Perhaps because of their association with death, transformation and intelligence, ravens have often been considered in many cultures as bringers of prophecy. For some they were a messenger between the worlds of the living and the dead. They were also thought to possess the ability to see the future. You have perhaps heard of the three-eyed raven, the third eye being the spiritual eye that can see beyond our five sense. Ravens are often associated with having secret knowledge about the workings of the universe. 

Image: Neal Herbert

What do Dream About Ravens Symbolize?

There are multiple ways to interpret a dream. One intuitive way is to focus on how it makes you feel. When you consider the dream, what emotion comes up for you? Without thinking about it too much, what is the first interpretation that comes to your mind? Don’t discount what your own inner voice tells you.

But of course, we can also look at what others have determined the symbolism of ravens are in dreams. 

Here are some common raven dream associations:

If you are having reoccurring raven dreams and perhaps see them in real life as well, this may be a sign that some chaos is coming in your near future. You will have to deal with unsettling experiences or challenges that may alter the course of your life, it’s up to you to find the positives in this transformation.

  • Illness: ravens often indicated healing to many native peoples, so dreaming of a raven may mean either you or someone you have been caring for is on the road to recovery.
  • An injured raven: a warning that someone is trying to talk you into doing something that you don’t really want to do. You are being naive and easily lead, pay attention to your gut feelings and don’t be coerced.
  • A dead raven: a dead raven in a dream can symbolize an obstacle in your path that you will soon overcome
  • A raven is following you: a warning that someone may be trying to undermine you and block you from getting something you want
  • A raven taking flight: guidance that you need to view things from a different perspective, specifically a “higher” or more logical one removed from strong emotions.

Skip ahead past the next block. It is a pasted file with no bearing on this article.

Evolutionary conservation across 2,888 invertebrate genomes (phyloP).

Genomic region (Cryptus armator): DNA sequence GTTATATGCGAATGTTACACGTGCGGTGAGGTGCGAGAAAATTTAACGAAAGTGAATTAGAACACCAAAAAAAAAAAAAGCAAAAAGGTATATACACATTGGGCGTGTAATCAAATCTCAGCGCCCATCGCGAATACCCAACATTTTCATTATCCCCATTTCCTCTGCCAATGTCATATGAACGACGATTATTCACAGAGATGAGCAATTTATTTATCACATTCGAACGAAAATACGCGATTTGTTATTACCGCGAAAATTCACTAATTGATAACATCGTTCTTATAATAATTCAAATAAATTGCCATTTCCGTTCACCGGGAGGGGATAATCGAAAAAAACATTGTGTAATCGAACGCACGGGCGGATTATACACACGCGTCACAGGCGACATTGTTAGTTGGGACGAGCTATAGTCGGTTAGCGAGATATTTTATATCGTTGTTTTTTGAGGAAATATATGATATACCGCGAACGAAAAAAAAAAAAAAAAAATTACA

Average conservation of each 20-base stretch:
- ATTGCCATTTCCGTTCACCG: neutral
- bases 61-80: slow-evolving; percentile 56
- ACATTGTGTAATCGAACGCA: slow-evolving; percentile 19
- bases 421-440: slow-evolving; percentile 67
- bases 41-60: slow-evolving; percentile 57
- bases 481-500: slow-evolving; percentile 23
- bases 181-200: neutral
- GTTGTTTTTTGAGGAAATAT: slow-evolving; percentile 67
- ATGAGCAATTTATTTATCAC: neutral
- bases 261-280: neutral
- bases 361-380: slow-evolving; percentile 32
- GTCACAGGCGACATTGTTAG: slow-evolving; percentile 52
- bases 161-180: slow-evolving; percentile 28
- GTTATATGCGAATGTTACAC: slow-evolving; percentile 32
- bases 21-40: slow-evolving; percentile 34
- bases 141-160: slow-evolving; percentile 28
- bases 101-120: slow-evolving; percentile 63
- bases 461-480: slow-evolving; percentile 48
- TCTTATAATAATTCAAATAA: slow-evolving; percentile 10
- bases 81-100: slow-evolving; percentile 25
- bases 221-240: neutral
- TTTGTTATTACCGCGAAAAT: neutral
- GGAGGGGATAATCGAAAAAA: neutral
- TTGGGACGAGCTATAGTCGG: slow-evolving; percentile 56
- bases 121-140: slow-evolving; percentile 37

• Ravens interacting with animals or other people: this is revealing the partnership aspect of the raven and may be telling you in order to move forward with a task or project on your plate, you will need the cooperation of others.
  • Seeing two ravens fighting: a warning to be cautious of your significant other and that something may be wrong in your relationship. 
  • Seeing two ravens watching you: a sense of parental protection and that your family is thinking of you (alive or deceased)

Symbolism in Visits or Encounters with Ravens

Encounters with ravens can mean different things for different people. Some believe that it is a sign of positive change, while others believe they are bad omens. Different cultures have different ways of looking at what raven symbolism means. It is important to pay attention to the context in which you see this bird before you draw any conclusions about its meaning. What were you thinking or feeling right before your encounter? This can give you a clue to its meaning. 

If you see a raven being loud and acting obnoxiously, this may be a message that there is something in your own life you need to speak up about. If a raven startles you with it’s loud call, it may be trying to tell you that you aren’t paying attention to your own inner wisdom and guidance of those who care about you.

Since many believe ravens are symbols of synchronicity and seeing connections in the universe that we do not, coming across a raven may be a sign that something important in your life is about to happen. Pay attention to the people you meet, or conversations that occur within the next few hours.  

If you have been frustrated or feeling stagnant with certain aspects of your life, seeing a raven may mean it’s time to take serious action to transform your situation. The raven spirit reminds you that in order to make a drastic improvement in your life, you must be willing to make a big change, even if it seems daunting at first. 

If you are feeling harried and busy in life, seeing a lone raven can be taken as a reminder to take time out for yourself and some quiet contemplation. Setting time aside to slow down, be mindful and introspective may be just what you need to de-stress and view any problems with fresh eyes.